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January 31st, 2010

SHOT Show Report: Baney Does Barrett — .338 Lapua Mag and .416 Barrett Tactical Rifles

On Media Day, just prior to SHOT Show 2010, our Assistant Editor Jason Baney headed straight to the biggest, baddest rifles he could find — a pair of serious-looking tactical rigs from Barrett Rifles. First off was the mighty semi-auto Barrett 82A1, chambered in .416 Barrett. a “beast of a cartridge” according to Jason. The .416 is a very powerful chambering, and you can see the recoil pushed Jason pretty hard. That’s serious energy — Jason’s a big boy, and the Barrett 82A1 weighs nearly 31 pounds. Want one? You may have to liquidate some investments. MSRP on the Barrett 82A1 is a whopping $9345.00.

Barrett 82A1

Barrett 416

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Ninety-Eight Bravo in .338 Lapua Magnum
Next up was Barrett’s bolt-action model 98B (“Ninety-Eight Bravo”), chambered in .338 Lapua Magnum. At less than half the weight of the Barrett 82A1, the 98B was much easier to steer on the bench and the ergonomics were generally better according to Jason.

Barrett 98b

While recoil from the .338 Lapua Mag was stout, you can see in the video that the .338 LM kicked much less than the .416 Barrett, even in a gun with less than half the mass. The 98B gives you a good solid thump to the shoulder when firing. By contrast, the .416 Barrett in the 82A1 shakes your whole body. The 98B weighs 12.4-13.5 pounds (depending on configuration) and starts at $5039.99 without optics. Speaking of optics, the hooded display on top of the 98B is a Barrett Optical Ranging System (BORS). This $1500.00 gadget provides a digital read-out of your actual ballistics settings. It doesn’t control windage and elevation — that is still done manually with the scope knobs. BORS is an integrated electronic ballistic computer that mounts directly on the riflescope and couples to the elevation knob. Just turn the elevation knob until the LCD displays the target’s actual range (which must be pre-determined). The BORS’ three internal sensors automatically calculate a ballistic solution, compensating for up/down angle, temperature, and barometric pressure changes. It even tells you if the rifle is canted. It’s a handy device that eliminates the possibility that you loose track of your turret settings.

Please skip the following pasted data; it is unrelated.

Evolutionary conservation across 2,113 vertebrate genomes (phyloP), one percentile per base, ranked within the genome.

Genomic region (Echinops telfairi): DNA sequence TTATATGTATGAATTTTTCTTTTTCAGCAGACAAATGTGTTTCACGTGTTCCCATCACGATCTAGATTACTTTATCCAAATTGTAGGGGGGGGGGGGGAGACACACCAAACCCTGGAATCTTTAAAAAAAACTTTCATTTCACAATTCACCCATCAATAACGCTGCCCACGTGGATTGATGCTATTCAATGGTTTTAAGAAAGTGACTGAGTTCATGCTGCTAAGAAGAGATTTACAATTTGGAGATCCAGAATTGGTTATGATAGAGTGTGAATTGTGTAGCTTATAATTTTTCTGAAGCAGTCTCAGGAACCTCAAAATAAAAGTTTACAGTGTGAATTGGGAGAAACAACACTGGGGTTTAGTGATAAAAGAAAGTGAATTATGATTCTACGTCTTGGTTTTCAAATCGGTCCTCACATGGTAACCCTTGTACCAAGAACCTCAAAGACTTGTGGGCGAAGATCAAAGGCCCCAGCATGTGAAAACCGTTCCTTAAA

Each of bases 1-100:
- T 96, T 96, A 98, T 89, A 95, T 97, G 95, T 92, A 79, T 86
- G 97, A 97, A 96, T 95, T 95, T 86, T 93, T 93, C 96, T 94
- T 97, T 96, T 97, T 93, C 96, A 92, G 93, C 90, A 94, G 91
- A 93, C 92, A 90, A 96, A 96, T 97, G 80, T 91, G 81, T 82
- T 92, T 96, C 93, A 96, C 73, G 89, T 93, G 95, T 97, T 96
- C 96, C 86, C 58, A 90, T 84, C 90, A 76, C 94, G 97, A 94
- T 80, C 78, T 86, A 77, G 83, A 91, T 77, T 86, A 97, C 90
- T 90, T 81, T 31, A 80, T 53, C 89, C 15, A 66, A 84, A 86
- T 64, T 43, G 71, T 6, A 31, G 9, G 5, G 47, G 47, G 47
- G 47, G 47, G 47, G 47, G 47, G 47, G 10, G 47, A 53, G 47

Barrett 82A1

Permalink - Videos, New Product, Optics 4 Comments »
January 31st, 2010

Front and Rear Bag-Riders For the New AR Benchrest Game

The IBS recently announced that it would allow AR-platform rifles to compete in local IBS benchrest matches in their own class. If you plan to campaign your AR in this new class, you should definitely add a 3″-wide front sled and some kind of rear bag-rider to your gun. Without a flat fore-arm “sled” and rear bag-rider, ARs tend to be very wobbly, and the standard rear stock (with sling loop in place) is terrible in a rear sandbag.